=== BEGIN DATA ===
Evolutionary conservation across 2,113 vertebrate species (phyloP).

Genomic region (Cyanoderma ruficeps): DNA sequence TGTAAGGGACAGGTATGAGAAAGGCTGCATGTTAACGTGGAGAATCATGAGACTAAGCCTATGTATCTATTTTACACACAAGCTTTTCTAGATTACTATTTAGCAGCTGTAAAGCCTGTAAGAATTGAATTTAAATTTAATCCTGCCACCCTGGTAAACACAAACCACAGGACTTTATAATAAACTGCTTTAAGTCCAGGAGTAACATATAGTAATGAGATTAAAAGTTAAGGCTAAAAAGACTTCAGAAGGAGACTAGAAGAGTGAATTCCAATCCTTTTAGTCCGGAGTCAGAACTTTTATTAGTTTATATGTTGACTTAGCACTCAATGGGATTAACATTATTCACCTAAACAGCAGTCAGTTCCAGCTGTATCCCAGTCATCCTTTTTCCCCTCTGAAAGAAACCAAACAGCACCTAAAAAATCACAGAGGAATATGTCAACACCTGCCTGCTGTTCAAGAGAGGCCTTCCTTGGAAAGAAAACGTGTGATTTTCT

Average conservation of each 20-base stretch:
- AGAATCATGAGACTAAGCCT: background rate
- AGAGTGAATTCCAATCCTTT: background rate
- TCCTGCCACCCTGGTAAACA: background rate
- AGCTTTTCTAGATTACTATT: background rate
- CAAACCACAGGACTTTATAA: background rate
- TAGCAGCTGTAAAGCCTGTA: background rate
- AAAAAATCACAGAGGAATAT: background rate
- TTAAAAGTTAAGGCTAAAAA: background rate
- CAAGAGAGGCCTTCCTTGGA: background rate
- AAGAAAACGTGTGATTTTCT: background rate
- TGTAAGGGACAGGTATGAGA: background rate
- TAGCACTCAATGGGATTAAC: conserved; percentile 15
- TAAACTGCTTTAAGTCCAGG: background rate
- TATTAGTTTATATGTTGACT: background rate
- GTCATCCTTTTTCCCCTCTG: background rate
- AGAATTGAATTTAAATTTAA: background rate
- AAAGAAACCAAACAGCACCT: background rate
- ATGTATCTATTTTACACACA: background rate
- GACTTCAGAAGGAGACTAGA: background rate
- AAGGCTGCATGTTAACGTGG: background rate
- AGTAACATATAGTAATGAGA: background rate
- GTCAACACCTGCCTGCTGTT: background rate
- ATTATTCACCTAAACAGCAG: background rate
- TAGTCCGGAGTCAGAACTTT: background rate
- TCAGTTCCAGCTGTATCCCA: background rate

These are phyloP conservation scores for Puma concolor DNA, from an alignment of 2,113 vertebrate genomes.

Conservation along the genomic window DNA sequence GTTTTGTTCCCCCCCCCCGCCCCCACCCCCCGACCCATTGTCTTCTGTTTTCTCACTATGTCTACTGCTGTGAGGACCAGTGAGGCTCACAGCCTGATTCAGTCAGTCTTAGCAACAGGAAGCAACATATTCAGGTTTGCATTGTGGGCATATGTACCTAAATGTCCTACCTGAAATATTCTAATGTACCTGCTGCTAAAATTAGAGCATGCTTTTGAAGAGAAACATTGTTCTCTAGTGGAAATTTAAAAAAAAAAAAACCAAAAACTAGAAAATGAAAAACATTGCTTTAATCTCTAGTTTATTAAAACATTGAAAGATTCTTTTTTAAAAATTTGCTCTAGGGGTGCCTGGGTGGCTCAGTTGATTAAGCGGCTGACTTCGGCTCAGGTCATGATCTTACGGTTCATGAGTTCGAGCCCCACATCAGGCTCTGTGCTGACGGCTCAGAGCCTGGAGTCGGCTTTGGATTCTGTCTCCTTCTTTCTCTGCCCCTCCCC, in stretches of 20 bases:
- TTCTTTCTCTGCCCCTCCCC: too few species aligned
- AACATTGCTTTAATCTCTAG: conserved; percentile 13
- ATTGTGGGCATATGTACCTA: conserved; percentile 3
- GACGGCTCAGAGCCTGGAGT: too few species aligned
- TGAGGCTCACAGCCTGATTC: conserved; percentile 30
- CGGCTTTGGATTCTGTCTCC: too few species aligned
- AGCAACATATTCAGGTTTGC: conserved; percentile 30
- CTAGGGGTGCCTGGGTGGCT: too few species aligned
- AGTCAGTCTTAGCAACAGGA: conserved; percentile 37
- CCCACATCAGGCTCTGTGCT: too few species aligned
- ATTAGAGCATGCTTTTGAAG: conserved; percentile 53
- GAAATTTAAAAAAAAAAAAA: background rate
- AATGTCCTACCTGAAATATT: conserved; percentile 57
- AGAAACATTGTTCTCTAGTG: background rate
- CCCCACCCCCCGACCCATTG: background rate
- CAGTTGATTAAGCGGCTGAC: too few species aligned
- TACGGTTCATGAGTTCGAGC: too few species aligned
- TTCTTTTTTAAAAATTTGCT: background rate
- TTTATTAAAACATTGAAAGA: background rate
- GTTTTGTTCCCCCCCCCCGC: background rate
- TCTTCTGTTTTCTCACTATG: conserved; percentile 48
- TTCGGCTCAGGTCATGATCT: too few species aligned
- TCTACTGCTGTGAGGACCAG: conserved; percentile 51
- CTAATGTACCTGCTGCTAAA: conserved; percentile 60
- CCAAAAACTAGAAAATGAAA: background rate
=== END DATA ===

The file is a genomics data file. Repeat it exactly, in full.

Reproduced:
Evolutionary conservation across 2,113 vertebrate species (phyloP).

Genomic region (Cyanoderma ruficeps): DNA sequence TGTAAGGGACAGGTATGAGAAAGGCTGCATGTTAACGTGGAGAATCATGAGACTAAGCCTATGTATCTATTTTACACACAAGCTTTTCTAGATTACTATTTAGCAGCTGTAAAGCCTGTAAGAATTGAATTTAAATTTAATCCTGCCACCCTGGTAAACACAAACCACAGGACTTTATAATAAACTGCTTTAAGTCCAGGAGTAACATATAGTAATGAGATTAAAAGTTAAGGCTAAAAAGACTTCAGAAGGAGACTAGAAGAGTGAATTCCAATCCTTTTAGTCCGGAGTCAGAACTTTTATTAGTTTATATGTTGACTTAGCACTCAATGGGATTAACATTATTCACCTAAACAGCAGTCAGTTCCAGCTGTATCCCAGTCATCCTTTTTCCCCTCTGAAAGAAACCAAACAGCACCTAAAAAATCACAGAGGAATATGTCAACACCTGCCTGCTGTTCAAGAGAGGCCTTCCTTGGAAAGAAAACGTGTGATTTTCT

Average conservation of each 20-base stretch:
- AGAATCATGAGACTAAGCCT: background rate
- AGAGTGAATTCCAATCCTTT: background rate
- TCCTGCCACCCTGGTAAACA: background rate
- AGCTTTTCTAGATTACTATT: background rate
- CAAACCACAGGACTTTATAA: background rate
- TAGCAGCTGTAAAGCCTGTA: background rate
- AAAAAATCACAGAGGAATAT: background rate
- TTAAAAGTTAAGGCTAAAAA: background rate
- CAAGAGAGGCCTTCCTTGGA: background rate
- AAGAAAACGTGTGATTTTCT: background rate
- TGTAAGGGACAGGTATGAGA: background rate
- TAGCACTCAATGGGATTAAC: conserved; percentile 15
- TAAACTGCTTTAAGTCCAGG: background rate
- TATTAGTTTATATGTTGACT: background rate
- GTCATCCTTTTTCCCCTCTG: background rate
- AGAATTGAATTTAAATTTAA: background rate
- AAAGAAACCAAACAGCACCT: background rate
- ATGTATCTATTTTACACACA: background rate
- GACTTCAGAAGGAGACTAGA: background rate
- AAGGCTGCATGTTAACGTGG: background rate
- AGTAACATATAGTAATGAGA: background rate
- GTCAACACCTGCCTGCTGTT: background rate
- ATTATTCACCTAAACAGCAG: background rate
- TAGTCCGGAGTCAGAACTTT: background rate
- TCAGTTCCAGCTGTATCCCA: background rate

These are phyloP conservation scores for Puma concolor DNA, from an alignment of 2,113 vertebrate genomes.

Conservation along the genomic window DNA sequence GTTTTGTTCCCCCCCCCCGCCCCCACCCCCCGACCCATTGTCTTCTGTTTTCTCACTATGTCTACTGCTGTGAGGACCAGTGAGGCTCACAGCCTGATTCAGTCAGTCTTAGCAACAGGAAGCAACATATTCAGGTTTGCATTGTGGGCATATGTACCTAAATGTCCTACCTGAAATATTCTAATGTACCTGCTGCTAAAATTAGAGCATGCTTTTGAAGAGAAACATTGTTCTCTAGTGGAAATTTAAAAAAAAAAAAACCAAAAACTAGAAAATGAAAAACATTGCTTTAATCTCTAGTTTATTAAAACATTGAAAGATTCTTTTTTAAAAATTTGCTCTAGGGGTGCCTGGGTGGCTCAGTTGATTAAGCGGCTGACTTCGGCTCAGGTCATGATCTTACGGTTCATGAGTTCGAGCCCCACATCAGGCTCTGTGCTGACGGCTCAGAGCCTGGAGTCGGCTTTGGATTCTGTCTCCTTCTTTCTCTGCCCCTCCCC, in stretches of 20 bases:
- TTCTTTCTCTGCCCCTCCCC: too few species aligned
- AACATTGCTTTAATCTCTAG: conserved; percentile 13
- ATTGTGGGCATATGTACCTA: conserved; percentile 3
- GACGGCTCAGAGCCTGGAGT: too few species aligned
- TGAGGCTCACAGCCTGATTC: conserved; percentile 30
- CGGCTTTGGATTCTGTCTCC: too few species aligned
- AGCAACATATTCAGGTTTGC: conserved; percentile 30
- CTAGGGGTGCCTGGGTGGCT: too few species aligned
- AGTCAGTCTTAGCAACAGGA: conserved; percentile 37
- CCCACATCAGGCTCTGTGCT: too few species aligned
- ATTAGAGCATGCTTTTGAAG: conserved; percentile 53
- GAAATTTAAAAAAAAAAAAA: background rate
- AATGTCCTACCTGAAATATT: conserved; percentile 57
- AGAAACATTGTTCTCTAGTG: background rate
- CCCCACCCCCCGACCCATTG: background rate
- CAGTTGATTAAGCGGCTGAC: too few species aligned
- TACGGTTCATGAGTTCGAGC: too few species aligned
- TTCTTTTTTAAAAATTTGCT: background rate
- TTTATTAAAACATTGAAAGA: background rate
- GTTTTGTTCCCCCCCCCCGC: background rate
- TCTTCTGTTTTCTCACTATG: conserved; percentile 48
- TTCGGCTCAGGTCATGATCT: too few species aligned
- TCTACTGCTGTGAGGACCAG: conserved; percentile 51
- CTAATGTACCTGCTGCTAAA: conserved; percentile 60
- CCAAAAACTAGAAAATGAAA: background rate